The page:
This Easter, Jonathan Good encourages to ask ourselves this question, Are we making room for Jesus in our hearts?
This week marks the midpoint of our Lenten journey to the cross. We’re halfway through the trek, which began with ashes of mourning three weeks ago and will end in the hope of glory three weeks from now. Halfway points can be tough: You’ve come too far to turn back, but you’re not close enough to the finish to start coasting.
Not that we should ever coast on our faith journey, but halfway through Lent, it’s understandable if we find ourselves thinking a bit about the home stretch of Holy Week. As difficult as His journey to Jerusalem was, even Jesus thought ahead. In Mark’s Gospel, we read how Jesus took time to prepare, even for what He knew would be the last events of His life (Mark 14:12-16). He told two of His disciples to find a man carrying a jar of water in Jerusalem and to follow him home. Wherever the man went, that was where Jesus and His friends would share their last Passover meal. The disciples were to tell the homeowner: “Get ready. Jesus is coming.”
It’s a nice story and very poignant. It’s also incredibly powerful. But I’m afraid much of its impact is lost on us today. First, the disciples had to find one person in a big city (Jerusalem’s population was nearly 50,000). Although men were not typically water carriers — that was women’s work — the task was still daunting. Preparing for Jesus can be like that.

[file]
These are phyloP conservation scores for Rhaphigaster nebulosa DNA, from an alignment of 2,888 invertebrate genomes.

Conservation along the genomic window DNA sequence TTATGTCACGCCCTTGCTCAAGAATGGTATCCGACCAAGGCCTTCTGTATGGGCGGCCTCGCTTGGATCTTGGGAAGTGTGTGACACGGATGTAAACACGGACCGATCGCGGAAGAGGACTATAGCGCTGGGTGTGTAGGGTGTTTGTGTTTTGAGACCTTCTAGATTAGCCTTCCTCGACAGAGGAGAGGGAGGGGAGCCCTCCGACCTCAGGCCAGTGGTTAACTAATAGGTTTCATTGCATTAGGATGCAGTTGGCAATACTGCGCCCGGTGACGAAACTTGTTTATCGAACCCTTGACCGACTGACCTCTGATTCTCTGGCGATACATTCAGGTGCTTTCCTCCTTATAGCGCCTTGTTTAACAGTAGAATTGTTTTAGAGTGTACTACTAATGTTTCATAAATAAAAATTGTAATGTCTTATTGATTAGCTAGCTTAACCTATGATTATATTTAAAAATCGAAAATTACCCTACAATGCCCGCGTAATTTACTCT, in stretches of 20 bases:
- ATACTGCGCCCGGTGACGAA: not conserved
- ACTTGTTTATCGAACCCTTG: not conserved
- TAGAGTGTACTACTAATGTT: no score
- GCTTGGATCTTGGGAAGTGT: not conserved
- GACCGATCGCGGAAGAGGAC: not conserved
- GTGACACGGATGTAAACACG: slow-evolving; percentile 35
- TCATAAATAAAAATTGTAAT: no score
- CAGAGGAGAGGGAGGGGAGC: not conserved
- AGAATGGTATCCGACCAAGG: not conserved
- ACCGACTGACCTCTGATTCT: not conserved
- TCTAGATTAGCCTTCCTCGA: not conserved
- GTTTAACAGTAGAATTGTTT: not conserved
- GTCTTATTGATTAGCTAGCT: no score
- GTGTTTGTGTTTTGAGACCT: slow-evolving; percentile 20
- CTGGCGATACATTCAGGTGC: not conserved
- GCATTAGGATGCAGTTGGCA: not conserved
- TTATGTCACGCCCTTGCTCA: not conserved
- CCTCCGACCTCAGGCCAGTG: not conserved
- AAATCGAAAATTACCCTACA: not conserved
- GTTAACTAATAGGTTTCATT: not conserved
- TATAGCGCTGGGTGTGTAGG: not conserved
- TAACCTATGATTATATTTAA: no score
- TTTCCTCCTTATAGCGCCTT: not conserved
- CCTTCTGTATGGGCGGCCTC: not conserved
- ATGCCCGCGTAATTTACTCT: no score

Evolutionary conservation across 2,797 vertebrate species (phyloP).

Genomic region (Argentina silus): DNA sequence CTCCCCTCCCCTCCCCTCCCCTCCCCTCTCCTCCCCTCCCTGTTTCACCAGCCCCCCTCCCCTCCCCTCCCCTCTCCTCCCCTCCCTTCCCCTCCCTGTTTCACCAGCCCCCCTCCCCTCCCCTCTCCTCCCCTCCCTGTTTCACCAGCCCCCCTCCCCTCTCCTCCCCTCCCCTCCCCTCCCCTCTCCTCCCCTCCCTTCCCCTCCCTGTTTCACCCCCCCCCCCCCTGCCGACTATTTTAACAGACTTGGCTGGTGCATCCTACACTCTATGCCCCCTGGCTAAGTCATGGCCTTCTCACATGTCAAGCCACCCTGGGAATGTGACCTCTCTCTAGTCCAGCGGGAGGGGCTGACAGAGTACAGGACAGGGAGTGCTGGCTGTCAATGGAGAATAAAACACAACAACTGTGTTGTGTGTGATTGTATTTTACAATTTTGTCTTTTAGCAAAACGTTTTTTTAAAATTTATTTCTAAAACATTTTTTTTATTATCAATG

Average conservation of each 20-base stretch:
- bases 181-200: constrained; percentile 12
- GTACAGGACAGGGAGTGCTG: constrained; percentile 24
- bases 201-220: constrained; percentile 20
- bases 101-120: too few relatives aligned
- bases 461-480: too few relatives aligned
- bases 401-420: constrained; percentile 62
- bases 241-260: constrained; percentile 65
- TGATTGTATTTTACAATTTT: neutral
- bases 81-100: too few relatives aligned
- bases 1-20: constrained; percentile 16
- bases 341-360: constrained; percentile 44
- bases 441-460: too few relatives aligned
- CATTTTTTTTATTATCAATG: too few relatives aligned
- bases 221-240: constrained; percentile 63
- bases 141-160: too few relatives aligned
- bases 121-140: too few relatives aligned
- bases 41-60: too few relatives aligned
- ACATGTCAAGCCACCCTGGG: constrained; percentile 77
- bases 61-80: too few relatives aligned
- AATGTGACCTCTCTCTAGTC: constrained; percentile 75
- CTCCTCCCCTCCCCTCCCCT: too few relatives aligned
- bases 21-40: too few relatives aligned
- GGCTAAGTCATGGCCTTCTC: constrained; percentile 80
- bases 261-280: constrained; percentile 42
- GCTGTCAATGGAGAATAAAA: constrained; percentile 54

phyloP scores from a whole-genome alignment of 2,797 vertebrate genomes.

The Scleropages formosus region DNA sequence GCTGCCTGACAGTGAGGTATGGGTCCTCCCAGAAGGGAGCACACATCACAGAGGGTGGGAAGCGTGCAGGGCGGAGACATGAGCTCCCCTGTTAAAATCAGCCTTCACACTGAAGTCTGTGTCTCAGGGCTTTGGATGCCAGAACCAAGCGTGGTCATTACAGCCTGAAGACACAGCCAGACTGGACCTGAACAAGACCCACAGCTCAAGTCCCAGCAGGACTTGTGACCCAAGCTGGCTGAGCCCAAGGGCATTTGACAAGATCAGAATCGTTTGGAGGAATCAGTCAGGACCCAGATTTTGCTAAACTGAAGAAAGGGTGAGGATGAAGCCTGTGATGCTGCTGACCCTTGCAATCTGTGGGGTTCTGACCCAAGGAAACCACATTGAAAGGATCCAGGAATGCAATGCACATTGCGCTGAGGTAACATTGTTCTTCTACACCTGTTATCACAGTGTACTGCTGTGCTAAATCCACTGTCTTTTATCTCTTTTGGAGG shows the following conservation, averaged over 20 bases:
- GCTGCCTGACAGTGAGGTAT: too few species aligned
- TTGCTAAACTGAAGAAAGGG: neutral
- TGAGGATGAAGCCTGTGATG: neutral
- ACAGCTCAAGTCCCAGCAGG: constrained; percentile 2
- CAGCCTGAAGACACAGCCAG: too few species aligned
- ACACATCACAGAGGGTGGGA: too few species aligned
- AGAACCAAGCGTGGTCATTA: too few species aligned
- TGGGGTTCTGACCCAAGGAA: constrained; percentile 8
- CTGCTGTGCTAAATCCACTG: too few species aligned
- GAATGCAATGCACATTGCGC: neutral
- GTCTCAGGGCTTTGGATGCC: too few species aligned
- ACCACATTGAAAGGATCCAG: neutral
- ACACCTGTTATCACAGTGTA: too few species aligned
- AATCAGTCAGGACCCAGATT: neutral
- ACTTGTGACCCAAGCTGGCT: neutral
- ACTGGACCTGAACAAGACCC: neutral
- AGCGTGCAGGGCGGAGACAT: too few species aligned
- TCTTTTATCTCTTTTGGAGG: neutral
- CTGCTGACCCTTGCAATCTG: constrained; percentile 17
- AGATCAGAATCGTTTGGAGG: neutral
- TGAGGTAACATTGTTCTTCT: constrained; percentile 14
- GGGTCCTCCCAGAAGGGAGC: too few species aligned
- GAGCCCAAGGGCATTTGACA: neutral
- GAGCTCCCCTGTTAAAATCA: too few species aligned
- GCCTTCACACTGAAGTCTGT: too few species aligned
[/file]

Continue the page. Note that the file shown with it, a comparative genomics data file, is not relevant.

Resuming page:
Next, there was the issue of the upper room where the Passover meal would be held. Jesus said the man carrying water would enter a house with a large, furnished upper room. Not all homes had such a room — especially one that would fit 13 people. This meant that the servant the disciples would follow probably served a wealthy homeowner, one who could afford to build a spacious second story. This homeowner had a lot — and a lot to lose. He would clearly be taking a risk by welcoming Jesus, who by that time was a fugitive, wanted by both the Jewish leaders and Roman authorities.
As we prepare for the hope of Easter, by all means we need to ask ourselves: Are we making room for Jesus in our hearts? But we also need to ask: Are we taking risks to welcome Him? Are we coasting toward Easter, or are we taking on new challenges to prepare for the hope Jesus brings? Habitat for Humanity’s work of building homes, communities and hope is surely daunting. It might even prove to be the upper room where you can do the risky business of encountering Jesus in a new way this Lent.
Lord Jesus, forgive us for the times when we want to coast our way to the cross. In this season of Lent, remind us of the difficult journey You took on our behalf and of the hope of glory which You’ve given through the cross. Give us courage to take on new challenges as we serve You in all we do. Amen.
1. What have you already done during this first half of Lent to better prepare yourself for the message of Easter? What can you do in the second half of this journey?
2. Do you have an “upper room” on your Lenten journey? If so, where or what is it? If not, where or what could it be?
3. Have you ever thought of Jesus as a fugitive? Discuss the implications of this for the 12 disciples and for His followers today.
4. Habitat’s vision is daunting: “A world where everyone has a decent place to live.” Do you view your work in tackling this challenge as an act of faith? Why or why not?
By Jonathan Good, director of faith partnerships for Habitat for Humanity International.
Download the daily Lent Reflections in full here.